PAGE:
One of two cats rescued by firefighters yowls his displeasure. The cats were wet and cold and were warmed up by ambulance personnel.
NORTH ADAMS, Mass. — An apartment block in the Greylock Valley Apartments was severely damaged by fire on Friday leaving at least several families homeless.
The report of a structure fire came in about 5 p.m. and Police Officer Stephanie Mirante, first on the scene, arrived as occupants of the six-unit block were fleeing the building.
The fire appears to have started in the first-floor rear of unit 193, in the kitchen. The cause is still under investigation.
"Flames extended up the outside and the inside, they went up the back into the upper second floor from the outside," said Fire Chief Stephen Meranti. "And it also extended up the internal stairway, rapidly extending fire. The winds helped push the fire right through the building."
Flames and smoke were pouring out of the unit in the last block on Greylock Avenue. Meranti said the smoke was so low and thick you couldn't see the building.
City firefighters were aided by the Clarksburg Fire Department, which sent its air-pack truck and Williamstown handled a call that came in from the Braytonville Apartments.
"We had a couple occupants that tried to get back in to get their pets during the fire," said Meranti. "We had to stop them from going in but it worked out OK — firefighters rescued the two cats."
The cats, an orange tabby and a tortoiseshell, were rescued from unit 191 next door by firefighters. Both were wet and shivering and taken into a Northern Berkshire EMS ambulance that was standing by to be dried and warmed up.
Temperatures hovered around zero creating an icy mess on the roadway. The city's Department of Public Works responded to keep the streets clear.
Meranti said the attic space was blocked between the four two-story units and that helped to prevent the fire from spreading through the structure. Flames did get into the attic space of the unit 195, a single-story attached apartment on the south side of the building but the chief said they were able to knock that down fairly quickly.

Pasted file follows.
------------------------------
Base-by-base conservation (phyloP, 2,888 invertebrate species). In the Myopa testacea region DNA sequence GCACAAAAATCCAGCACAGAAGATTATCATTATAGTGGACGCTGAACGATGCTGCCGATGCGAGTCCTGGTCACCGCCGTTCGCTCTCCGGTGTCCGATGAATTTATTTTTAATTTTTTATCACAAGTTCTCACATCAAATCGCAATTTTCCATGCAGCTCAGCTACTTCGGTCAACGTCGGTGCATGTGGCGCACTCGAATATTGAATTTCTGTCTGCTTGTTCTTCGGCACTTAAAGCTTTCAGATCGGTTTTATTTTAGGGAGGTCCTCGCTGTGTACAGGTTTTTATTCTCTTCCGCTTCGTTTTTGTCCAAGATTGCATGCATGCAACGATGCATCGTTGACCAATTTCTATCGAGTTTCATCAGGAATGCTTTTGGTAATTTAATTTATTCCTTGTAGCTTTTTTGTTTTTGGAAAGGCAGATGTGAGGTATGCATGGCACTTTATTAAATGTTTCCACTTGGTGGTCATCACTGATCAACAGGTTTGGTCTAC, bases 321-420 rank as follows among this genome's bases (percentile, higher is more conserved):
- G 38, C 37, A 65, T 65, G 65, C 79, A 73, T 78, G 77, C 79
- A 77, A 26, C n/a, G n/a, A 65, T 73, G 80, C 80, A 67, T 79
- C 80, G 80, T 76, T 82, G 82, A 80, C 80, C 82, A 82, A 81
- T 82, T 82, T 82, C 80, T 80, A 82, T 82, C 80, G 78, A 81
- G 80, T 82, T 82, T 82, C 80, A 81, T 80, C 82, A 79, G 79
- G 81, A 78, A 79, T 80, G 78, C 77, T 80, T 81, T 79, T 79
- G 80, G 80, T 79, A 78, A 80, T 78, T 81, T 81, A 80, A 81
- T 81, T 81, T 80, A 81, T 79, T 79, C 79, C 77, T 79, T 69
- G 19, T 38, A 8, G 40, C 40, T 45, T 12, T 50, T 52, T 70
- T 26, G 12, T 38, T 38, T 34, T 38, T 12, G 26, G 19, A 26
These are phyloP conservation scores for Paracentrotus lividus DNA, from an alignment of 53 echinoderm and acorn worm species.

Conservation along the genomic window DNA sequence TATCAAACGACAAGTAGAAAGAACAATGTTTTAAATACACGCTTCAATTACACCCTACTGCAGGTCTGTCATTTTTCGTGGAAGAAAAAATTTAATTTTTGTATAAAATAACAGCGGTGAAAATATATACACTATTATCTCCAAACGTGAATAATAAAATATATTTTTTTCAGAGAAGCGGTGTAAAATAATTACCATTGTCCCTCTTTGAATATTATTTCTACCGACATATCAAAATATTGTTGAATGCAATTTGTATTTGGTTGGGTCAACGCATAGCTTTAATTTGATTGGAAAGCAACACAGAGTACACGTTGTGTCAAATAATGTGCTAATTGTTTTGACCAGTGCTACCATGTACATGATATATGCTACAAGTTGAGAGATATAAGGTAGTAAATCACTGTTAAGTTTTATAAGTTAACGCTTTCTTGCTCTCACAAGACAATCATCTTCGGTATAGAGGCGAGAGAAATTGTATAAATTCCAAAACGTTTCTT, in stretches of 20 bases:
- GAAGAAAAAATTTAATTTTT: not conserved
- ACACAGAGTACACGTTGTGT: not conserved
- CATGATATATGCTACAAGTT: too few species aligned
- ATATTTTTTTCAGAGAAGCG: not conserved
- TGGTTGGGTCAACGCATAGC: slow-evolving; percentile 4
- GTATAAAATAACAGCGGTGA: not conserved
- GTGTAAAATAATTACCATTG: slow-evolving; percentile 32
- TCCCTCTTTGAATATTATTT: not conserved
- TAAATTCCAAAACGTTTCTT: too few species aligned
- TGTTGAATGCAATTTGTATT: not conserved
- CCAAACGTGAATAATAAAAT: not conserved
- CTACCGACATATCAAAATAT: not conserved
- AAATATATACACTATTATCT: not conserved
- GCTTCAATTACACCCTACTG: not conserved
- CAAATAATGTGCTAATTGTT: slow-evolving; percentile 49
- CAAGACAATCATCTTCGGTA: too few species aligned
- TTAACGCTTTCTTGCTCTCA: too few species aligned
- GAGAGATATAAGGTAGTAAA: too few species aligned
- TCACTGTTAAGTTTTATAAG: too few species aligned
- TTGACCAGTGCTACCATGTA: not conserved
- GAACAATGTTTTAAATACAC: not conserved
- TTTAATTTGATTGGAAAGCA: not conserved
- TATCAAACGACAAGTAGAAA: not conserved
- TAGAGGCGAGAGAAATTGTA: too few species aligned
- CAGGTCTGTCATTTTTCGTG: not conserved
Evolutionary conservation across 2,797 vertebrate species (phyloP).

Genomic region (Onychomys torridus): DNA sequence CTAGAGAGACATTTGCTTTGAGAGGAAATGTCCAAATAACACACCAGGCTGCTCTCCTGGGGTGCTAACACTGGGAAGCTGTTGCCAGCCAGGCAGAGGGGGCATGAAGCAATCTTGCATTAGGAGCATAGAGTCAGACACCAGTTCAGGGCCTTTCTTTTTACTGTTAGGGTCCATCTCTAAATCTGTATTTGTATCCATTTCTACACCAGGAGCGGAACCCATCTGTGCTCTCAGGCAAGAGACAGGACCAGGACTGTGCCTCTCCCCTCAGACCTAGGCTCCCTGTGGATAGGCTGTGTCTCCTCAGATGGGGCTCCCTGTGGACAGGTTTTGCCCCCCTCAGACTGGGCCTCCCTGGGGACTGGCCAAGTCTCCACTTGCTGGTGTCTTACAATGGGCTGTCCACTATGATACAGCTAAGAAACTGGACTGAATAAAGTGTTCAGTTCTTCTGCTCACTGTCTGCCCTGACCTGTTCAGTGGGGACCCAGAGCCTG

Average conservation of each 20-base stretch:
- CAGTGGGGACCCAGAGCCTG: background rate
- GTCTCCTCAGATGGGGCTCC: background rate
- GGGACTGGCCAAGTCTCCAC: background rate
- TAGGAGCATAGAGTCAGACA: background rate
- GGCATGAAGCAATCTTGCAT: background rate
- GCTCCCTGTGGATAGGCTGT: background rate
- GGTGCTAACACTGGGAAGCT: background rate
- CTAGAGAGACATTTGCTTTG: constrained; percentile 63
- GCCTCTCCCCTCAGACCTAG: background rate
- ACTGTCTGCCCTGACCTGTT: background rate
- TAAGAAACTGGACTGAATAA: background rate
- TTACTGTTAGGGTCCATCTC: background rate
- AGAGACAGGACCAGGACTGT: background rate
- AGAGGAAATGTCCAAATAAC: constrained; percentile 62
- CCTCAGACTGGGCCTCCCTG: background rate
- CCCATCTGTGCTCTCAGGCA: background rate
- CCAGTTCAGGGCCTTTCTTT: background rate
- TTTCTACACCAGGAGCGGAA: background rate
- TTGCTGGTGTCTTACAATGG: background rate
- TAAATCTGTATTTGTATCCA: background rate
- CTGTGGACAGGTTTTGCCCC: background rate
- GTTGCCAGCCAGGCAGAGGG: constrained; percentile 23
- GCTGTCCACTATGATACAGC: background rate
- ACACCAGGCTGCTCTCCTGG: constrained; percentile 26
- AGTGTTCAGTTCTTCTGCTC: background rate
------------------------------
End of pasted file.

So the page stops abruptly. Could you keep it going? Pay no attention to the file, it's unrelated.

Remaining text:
"The majority of the fire was in 193 there's a little bit of extension and some water damage from into 191," he said.
Executive Director Jennifer Hohn said she had notified the U.S. Housing and Urban Development and the board of commissioners, and would be working with the Housing Authority Insurance Group on Saturday to schedule an on site appraisal.
Occupants of that block were evacuated and were able to find places to stay for the night; the Red Cross put up a few people at the Holiday Inn. The Greylock Valley is operated by the North Adams Housing Authority and officials were on hand to coordinate with public safety.
"From the looks of it, extensive smoke and water mitigation to the entire block will be required," Hohn said. "Additionally, the unit where the fire started and the adjacent units may require total demolition and reconstruction.
"If it is determined that this incident was the result of negligence, NAHA will work with our attorneys to evict the resident as they clearly pose a health and safety risk to their neighbors."
Hohn said it could have been worse if the authority hadn't begun replacing nonfunctioning hydrants in the apartment complex.
The authority was used more than $10,000 in federal Coronavirus Aid, Relief, and Economic Security Act money to purchase five hydrants.
Meranti said the hydrant across the street from the burning block didn't work but one of the new recently installed was just down the street and put into service. Williamstown Fire Department also ran a line to another new hydrant around the corner.
"Williamstown actually responded on a second call for us at Braytonville for a gas leak," said Meranti. "We were over there earlier in the night for a stove fire so it's been a busy night."
The untouched apartments in the block can't be occupied until they've been cleared and the power restored.
In fact, the entire complex was out of power — and heat — because the transformer on the pole in front of unit 193 was out. National Grid was on its way but it was unclear how long it would take to get the heat back on.
Meranti complimented the assists from police and the Clarksburg and Williamstown fire departments and EMS, which brought in a heater and water, and was making cocoa.
Lt. John Paciorek was in charge of the scene and it was the first fire for the department's newest hire, Charlie Sanchez.
"He was just sworn in last week and he did a good job," said Meranti. "They all do a good job."